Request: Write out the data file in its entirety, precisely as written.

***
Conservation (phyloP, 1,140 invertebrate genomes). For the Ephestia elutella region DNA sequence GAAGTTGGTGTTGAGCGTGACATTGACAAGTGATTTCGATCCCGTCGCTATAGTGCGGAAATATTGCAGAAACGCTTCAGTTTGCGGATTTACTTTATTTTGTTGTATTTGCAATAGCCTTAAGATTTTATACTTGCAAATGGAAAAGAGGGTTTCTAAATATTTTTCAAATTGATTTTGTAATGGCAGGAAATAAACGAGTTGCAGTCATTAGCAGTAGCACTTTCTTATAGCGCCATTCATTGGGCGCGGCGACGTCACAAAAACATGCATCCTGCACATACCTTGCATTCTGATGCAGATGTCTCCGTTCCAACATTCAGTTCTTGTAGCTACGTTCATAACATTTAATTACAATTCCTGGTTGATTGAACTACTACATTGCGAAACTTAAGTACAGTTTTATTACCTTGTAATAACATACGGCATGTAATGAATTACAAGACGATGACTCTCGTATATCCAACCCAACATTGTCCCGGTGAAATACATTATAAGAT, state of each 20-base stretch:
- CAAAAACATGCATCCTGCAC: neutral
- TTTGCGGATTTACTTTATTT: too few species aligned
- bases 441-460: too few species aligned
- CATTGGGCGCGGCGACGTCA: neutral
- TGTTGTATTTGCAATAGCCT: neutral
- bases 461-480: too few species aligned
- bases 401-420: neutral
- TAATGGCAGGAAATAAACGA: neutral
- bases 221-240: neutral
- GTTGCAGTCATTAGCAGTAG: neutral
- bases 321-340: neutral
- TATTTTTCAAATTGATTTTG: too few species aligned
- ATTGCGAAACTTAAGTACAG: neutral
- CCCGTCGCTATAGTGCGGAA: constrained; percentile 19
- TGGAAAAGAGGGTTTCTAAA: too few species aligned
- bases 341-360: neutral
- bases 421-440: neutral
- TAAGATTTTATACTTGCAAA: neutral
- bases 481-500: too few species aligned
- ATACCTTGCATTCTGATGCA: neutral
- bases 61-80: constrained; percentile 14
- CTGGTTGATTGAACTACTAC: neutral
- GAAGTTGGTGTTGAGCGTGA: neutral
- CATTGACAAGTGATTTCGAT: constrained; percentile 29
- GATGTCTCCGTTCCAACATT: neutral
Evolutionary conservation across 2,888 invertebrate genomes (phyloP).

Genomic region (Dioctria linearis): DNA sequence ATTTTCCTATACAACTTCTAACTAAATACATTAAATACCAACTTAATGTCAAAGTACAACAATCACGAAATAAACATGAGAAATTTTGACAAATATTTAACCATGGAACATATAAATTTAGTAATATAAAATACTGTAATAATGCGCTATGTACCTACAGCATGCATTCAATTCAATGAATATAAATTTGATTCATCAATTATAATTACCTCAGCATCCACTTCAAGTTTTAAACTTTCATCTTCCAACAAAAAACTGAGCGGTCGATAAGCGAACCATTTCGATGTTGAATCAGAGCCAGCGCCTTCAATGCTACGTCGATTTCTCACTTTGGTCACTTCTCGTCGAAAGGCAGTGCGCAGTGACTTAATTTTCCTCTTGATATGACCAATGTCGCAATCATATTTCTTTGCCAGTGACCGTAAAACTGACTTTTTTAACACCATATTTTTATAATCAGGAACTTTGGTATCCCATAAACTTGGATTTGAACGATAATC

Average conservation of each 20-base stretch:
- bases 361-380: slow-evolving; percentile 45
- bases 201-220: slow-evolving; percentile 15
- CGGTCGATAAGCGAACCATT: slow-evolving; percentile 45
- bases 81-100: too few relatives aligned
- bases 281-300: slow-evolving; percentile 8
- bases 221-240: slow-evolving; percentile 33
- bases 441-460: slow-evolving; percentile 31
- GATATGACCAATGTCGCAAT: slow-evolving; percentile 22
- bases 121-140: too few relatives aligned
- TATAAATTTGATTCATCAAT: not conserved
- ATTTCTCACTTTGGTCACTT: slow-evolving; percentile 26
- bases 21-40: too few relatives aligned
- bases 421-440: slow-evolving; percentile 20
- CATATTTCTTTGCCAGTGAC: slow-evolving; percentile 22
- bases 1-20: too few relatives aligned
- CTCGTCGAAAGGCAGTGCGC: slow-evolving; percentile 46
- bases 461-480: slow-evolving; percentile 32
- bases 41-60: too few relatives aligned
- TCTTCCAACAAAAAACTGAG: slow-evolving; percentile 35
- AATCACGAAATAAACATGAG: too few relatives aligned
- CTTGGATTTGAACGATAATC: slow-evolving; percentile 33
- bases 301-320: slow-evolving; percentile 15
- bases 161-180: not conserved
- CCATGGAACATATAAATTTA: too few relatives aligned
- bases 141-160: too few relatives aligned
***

Conservation (phyloP, 1,140 invertebrate genomes). For the Ephestia elutella region DNA sequence GAAGTTGGTGTTGAGCGTGACATTGACAAGTGATTTCGATCCCGTCGCTATAGTGCGGAAATATTGCAGAAACGCTTCAGTTTGCGGATTTACTTTATTTTGTTGTATTTGCAATAGCCTTAAGATTTTATACTTGCAAATGGAAAAGAGGGTTTCTAAATATTTTTCAAATTGATTTTGTAATGGCAGGAAATAAACGAGTTGCAGTCATTAGCAGTAGCACTTTCTTATAGCGCCATTCATTGGGCGCGGCGACGTCACAAAAACATGCATCCTGCACATACCTTGCATTCTGATGCAGATGTCTCCGTTCCAACATTCAGTTCTTGTAGCTACGTTCATAACATTTAATTACAATTCCTGGTTGATTGAACTACTACATTGCGAAACTTAAGTACAGTTTTATTACCTTGTAATAACATACGGCATGTAATGAATTACAAGACGATGACTCTCGTATATCCAACCCAACATTGTCCCGGTGAAATACATTATAAGAT, state of each 20-base stretch:
- CAAAAACATGCATCCTGCAC: neutral
- TTTGCGGATTTACTTTATTT: too few species aligned
- bases 441-460: too few species aligned
- CATTGGGCGCGGCGACGTCA: neutral
- TGTTGTATTTGCAATAGCCT: neutral
- bases 461-480: too few species aligned
- bases 401-420: neutral
- TAATGGCAGGAAATAAACGA: neutral
- bases 221-240: neutral
- GTTGCAGTCATTAGCAGTAG: neutral
- bases 321-340: neutral
- TATTTTTCAAATTGATTTTG: too few species aligned
- ATTGCGAAACTTAAGTACAG: neutral
- CCCGTCGCTATAGTGCGGAA: constrained; percentile 19
- TGGAAAAGAGGGTTTCTAAA: too few species aligned
- bases 341-360: neutral
- bases 421-440: neutral
- TAAGATTTTATACTTGCAAA: neutral
- bases 481-500: too few species aligned
- ATACCTTGCATTCTGATGCA: neutral
- bases 61-80: constrained; percentile 14
- CTGGTTGATTGAACTACTAC: neutral
- GAAGTTGGTGTTGAGCGTGA: neutral
- CATTGACAAGTGATTTCGAT: constrained; percentile 29
- GATGTCTCCGTTCCAACATT: neutral
Evolutionary conservation across 2,888 invertebrate genomes (phyloP).

Genomic region (Dioctria linearis): DNA sequence ATTTTCCTATACAACTTCTAACTAAATACATTAAATACCAACTTAATGTCAAAGTACAACAATCACGAAATAAACATGAGAAATTTTGACAAATATTTAACCATGGAACATATAAATTTAGTAATATAAAATACTGTAATAATGCGCTATGTACCTACAGCATGCATTCAATTCAATGAATATAAATTTGATTCATCAATTATAATTACCTCAGCATCCACTTCAAGTTTTAAACTTTCATCTTCCAACAAAAAACTGAGCGGTCGATAAGCGAACCATTTCGATGTTGAATCAGAGCCAGCGCCTTCAATGCTACGTCGATTTCTCACTTTGGTCACTTCTCGTCGAAAGGCAGTGCGCAGTGACTTAATTTTCCTCTTGATATGACCAATGTCGCAATCATATTTCTTTGCCAGTGACCGTAAAACTGACTTTTTTAACACCATATTTTTATAATCAGGAACTTTGGTATCCCATAAACTTGGATTTGAACGATAATC

Average conservation of each 20-base stretch:
- bases 361-380: slow-evolving; percentile 45
- bases 201-220: slow-evolving; percentile 15
- CGGTCGATAAGCGAACCATT: slow-evolving; percentile 45
- bases 81-100: too few relatives aligned
- bases 281-300: slow-evolving; percentile 8
- bases 221-240: slow-evolving; percentile 33
- bases 441-460: slow-evolving; percentile 31
- GATATGACCAATGTCGCAAT: slow-evolving; percentile 22
- bases 121-140: too few relatives aligned
- TATAAATTTGATTCATCAAT: not conserved
- ATTTCTCACTTTGGTCACTT: slow-evolving; percentile 26
- bases 21-40: too few relatives aligned
- bases 421-440: slow-evolving; percentile 20
- CATATTTCTTTGCCAGTGAC: slow-evolving; percentile 22
- bases 1-20: too few relatives aligned
- CTCGTCGAAAGGCAGTGCGC: slow-evolving; percentile 46
- bases 461-480: slow-evolving; percentile 32
- bases 41-60: too few relatives aligned
- TCTTCCAACAAAAAACTGAG: slow-evolving; percentile 35
- AATCACGAAATAAACATGAG: too few relatives aligned
- CTTGGATTTGAACGATAATC: slow-evolving; percentile 33
- bases 301-320: slow-evolving; percentile 15
- bases 161-180: not conserved
- CCATGGAACATATAAATTTA: too few relatives aligned
- bases 141-160: too few relatives aligned